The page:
Tuesday, June 5, 2007
The concept of Torah Lishmah came up in discussion in my shul yesterday. I'd like the readers of "A Simple Jew", and any frequent contributors who are willing, to comment on this question:
To what degree does Torah study "lishmah" mean one or more of these?
1. Study to understand the subject matter as deeply as possible - YES
2. Study to become closer to HaShem - YES
3. Study for the sake of HaShem's glory - YES
4. Study to be able to practice mitzvot properly (or at least to know how, in the case of mitzvot that the Jew can't personally do because the Beis HaMikdash isn't operating, or he's not a Kohen, etc.) - YES
The Shela (Shnei Luchos HaBris) says all this: See Shela Maseches Shavous 34-35
Lishma means to fulfill what Hashem commanded us as in "And you shall teach them", and as we say in the Ahava Rabba (Ahavat Olam) Bracha LeHavin LeHaskim, Lilmod ulelamed, lishmor vela'asos ulekayem,
to understand and comprehend, to learn and teach, to safeguard and fulfill all the words of Your Torah!
The Shela's prayer - How great it would be if when we opned the sefer we would say:
"I wish to learn so that I will have Ma'ase, Midos Yehsaros, Yidiyus haTorah = the Talmud will cause me to act, and have positive character traits and knowledge of Torah and I am doing this Leshem Yichud Kudshab Brich Hu uShechintay - to unify the aspects of the Holy One B"H and the Shechina - Divine Presence."
"This is Torah liShma"
5. Study for any other reason (give details) -
The Chassidic / Kabbalastic answer is that Lishma stands for Le'shem H"a, for the sake of the final letter Hay in Hashem's four letter name in order to re-unite the name. See Patach Eliyahu from Tikkunei Zohar found in most Nusach Sefard siddurim before Shacharis. There are many quotes in Chassidic seforim for this. See for example Noam Elimelech to Parshas Mishpatim vechi yantizu anashim - which is also available as a free streaming MP3 audio class from us here.
This collection of customs was hand written by dictation of the Rebbe Reb Melech of Lyzhansk (Lizansk) by his son Rabbi Elazar. It was sent in a letter to one of the Rebbe's followers admonishing him for believing that righteousness and piety was achieved by reciting certain psalms and through certain shallow actions.
The Rebbe Reb Melech had his son write these customs to serve as an example of what a Jew should due to attain the true path of sincere service of Hashem. As opposed to the Tzeital Katan, Hanhagos HaAdam contains many customs that are not distinctly Hasidic in nature. They have been translated to serve as a guide and as a glimpse into what the Rebbe expected of his followers.
(Again we stress that not all concepts and customs here are meant for today's generation. A person who wishes to act upon and take the Rebbes advice is urged to consult with his personal Rabbi before doing so.)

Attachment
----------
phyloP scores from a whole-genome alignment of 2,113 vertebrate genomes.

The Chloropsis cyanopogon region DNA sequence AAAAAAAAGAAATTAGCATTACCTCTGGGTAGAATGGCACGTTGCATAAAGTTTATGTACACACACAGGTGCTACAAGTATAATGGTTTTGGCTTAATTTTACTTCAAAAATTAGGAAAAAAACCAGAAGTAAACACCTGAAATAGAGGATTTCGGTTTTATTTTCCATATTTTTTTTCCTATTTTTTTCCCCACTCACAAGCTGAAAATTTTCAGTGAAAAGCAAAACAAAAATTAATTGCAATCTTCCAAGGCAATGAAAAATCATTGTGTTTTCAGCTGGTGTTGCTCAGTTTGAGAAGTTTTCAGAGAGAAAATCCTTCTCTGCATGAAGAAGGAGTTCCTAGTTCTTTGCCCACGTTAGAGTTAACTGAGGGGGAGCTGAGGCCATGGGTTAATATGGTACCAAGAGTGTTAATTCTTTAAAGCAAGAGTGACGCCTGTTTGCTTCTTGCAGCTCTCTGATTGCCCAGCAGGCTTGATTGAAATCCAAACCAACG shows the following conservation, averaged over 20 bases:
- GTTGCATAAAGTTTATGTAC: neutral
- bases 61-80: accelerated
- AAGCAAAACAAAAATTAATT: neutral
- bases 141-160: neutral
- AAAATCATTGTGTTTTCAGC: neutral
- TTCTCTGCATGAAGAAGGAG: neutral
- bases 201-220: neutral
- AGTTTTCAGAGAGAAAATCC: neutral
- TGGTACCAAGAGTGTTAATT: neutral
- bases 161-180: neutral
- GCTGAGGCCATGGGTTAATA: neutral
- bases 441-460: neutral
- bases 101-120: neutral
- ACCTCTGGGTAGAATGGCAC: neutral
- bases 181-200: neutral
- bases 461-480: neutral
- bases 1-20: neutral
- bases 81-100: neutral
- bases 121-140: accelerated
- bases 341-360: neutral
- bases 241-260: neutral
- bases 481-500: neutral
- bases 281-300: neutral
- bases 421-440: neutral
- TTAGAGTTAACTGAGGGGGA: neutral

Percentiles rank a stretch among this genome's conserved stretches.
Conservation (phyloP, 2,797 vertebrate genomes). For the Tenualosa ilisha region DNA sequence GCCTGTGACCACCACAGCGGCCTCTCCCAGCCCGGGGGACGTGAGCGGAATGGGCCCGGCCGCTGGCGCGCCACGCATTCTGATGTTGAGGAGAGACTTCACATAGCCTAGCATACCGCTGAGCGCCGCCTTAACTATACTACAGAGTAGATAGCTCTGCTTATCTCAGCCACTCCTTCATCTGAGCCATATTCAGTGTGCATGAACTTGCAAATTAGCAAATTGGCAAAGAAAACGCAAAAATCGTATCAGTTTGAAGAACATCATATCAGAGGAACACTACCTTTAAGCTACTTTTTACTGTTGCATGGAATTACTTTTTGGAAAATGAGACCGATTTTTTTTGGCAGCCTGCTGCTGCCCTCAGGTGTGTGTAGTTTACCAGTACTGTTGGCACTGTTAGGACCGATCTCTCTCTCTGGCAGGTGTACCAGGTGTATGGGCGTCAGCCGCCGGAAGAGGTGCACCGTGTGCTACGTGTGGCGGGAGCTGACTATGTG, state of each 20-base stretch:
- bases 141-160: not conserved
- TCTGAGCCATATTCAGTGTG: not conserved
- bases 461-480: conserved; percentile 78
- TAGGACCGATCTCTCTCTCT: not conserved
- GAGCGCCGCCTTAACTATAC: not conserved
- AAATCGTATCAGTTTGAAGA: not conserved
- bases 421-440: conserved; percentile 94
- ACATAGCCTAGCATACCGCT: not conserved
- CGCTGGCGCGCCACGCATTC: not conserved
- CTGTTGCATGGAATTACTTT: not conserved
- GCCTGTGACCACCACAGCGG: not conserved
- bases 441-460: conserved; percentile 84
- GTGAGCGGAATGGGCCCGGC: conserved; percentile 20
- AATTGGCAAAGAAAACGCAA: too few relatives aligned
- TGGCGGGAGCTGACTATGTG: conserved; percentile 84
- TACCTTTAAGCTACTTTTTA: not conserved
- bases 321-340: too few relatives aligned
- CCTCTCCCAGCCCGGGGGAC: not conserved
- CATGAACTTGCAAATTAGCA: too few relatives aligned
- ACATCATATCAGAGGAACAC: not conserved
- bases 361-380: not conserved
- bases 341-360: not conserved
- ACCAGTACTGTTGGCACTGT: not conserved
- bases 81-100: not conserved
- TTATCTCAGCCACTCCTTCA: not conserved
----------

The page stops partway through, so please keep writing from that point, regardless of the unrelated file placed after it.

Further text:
Hanhagos HaAdam (The customs of Man) from Rebbe Elimelech of Lyzhansk
These are the things that man shall do and live by.
1. The primary responsibility is to learn Gemara and the commentary Rashi and the Tosafos (The Talmud with the medieval commentaries of Rabbi Shlomo Yitzhaki and the Tosafist commentaries). Each one should learn according to his understanding. Afterwords learn the Jewish law from the poskim - the codifiers, beginning with the section Orach Chaim from the Shulchan Aruch, the section on daily living found in Rabbi Yosef Karo's set table, the primary code of Jewish law.
You should pray to Hashem blessed is he to come to the realization of truth. This is because the sins of Adam's youth blind the eyes from seeing, even if you can learn well and teach others the law, you yourself may forget and not live by the truth fulfilling these precepts. Therefore you should feel great sorrow over your sins and seclude yourself in meditation (hisbodedus) early before dawn, which is a time that is beneficial to pray and mourn the exile of the Divine presence the Shechinah.
Cry many innumerable times over this and shed tears. You should also seclude yourself meditating on your sins during the daytime as well. Remember your sins, iniquities and transgressions as if they were large hills and mountains as if you never imagined how terrible they really were. Do this not once, not twice, not one hundred times until there is Divine mercy and Hashem has pity on you. Pray to Hashem that He should guide you on the correct path of life so that your life not be wasted. He will enlighten your eyes with illuminating light of the holy Torah and you will truly understand it in order to live and fulfill these precepts.
Translation from my upcoming Noam Elimelech in English soon to be published by Targum Press. Copyright by the translator.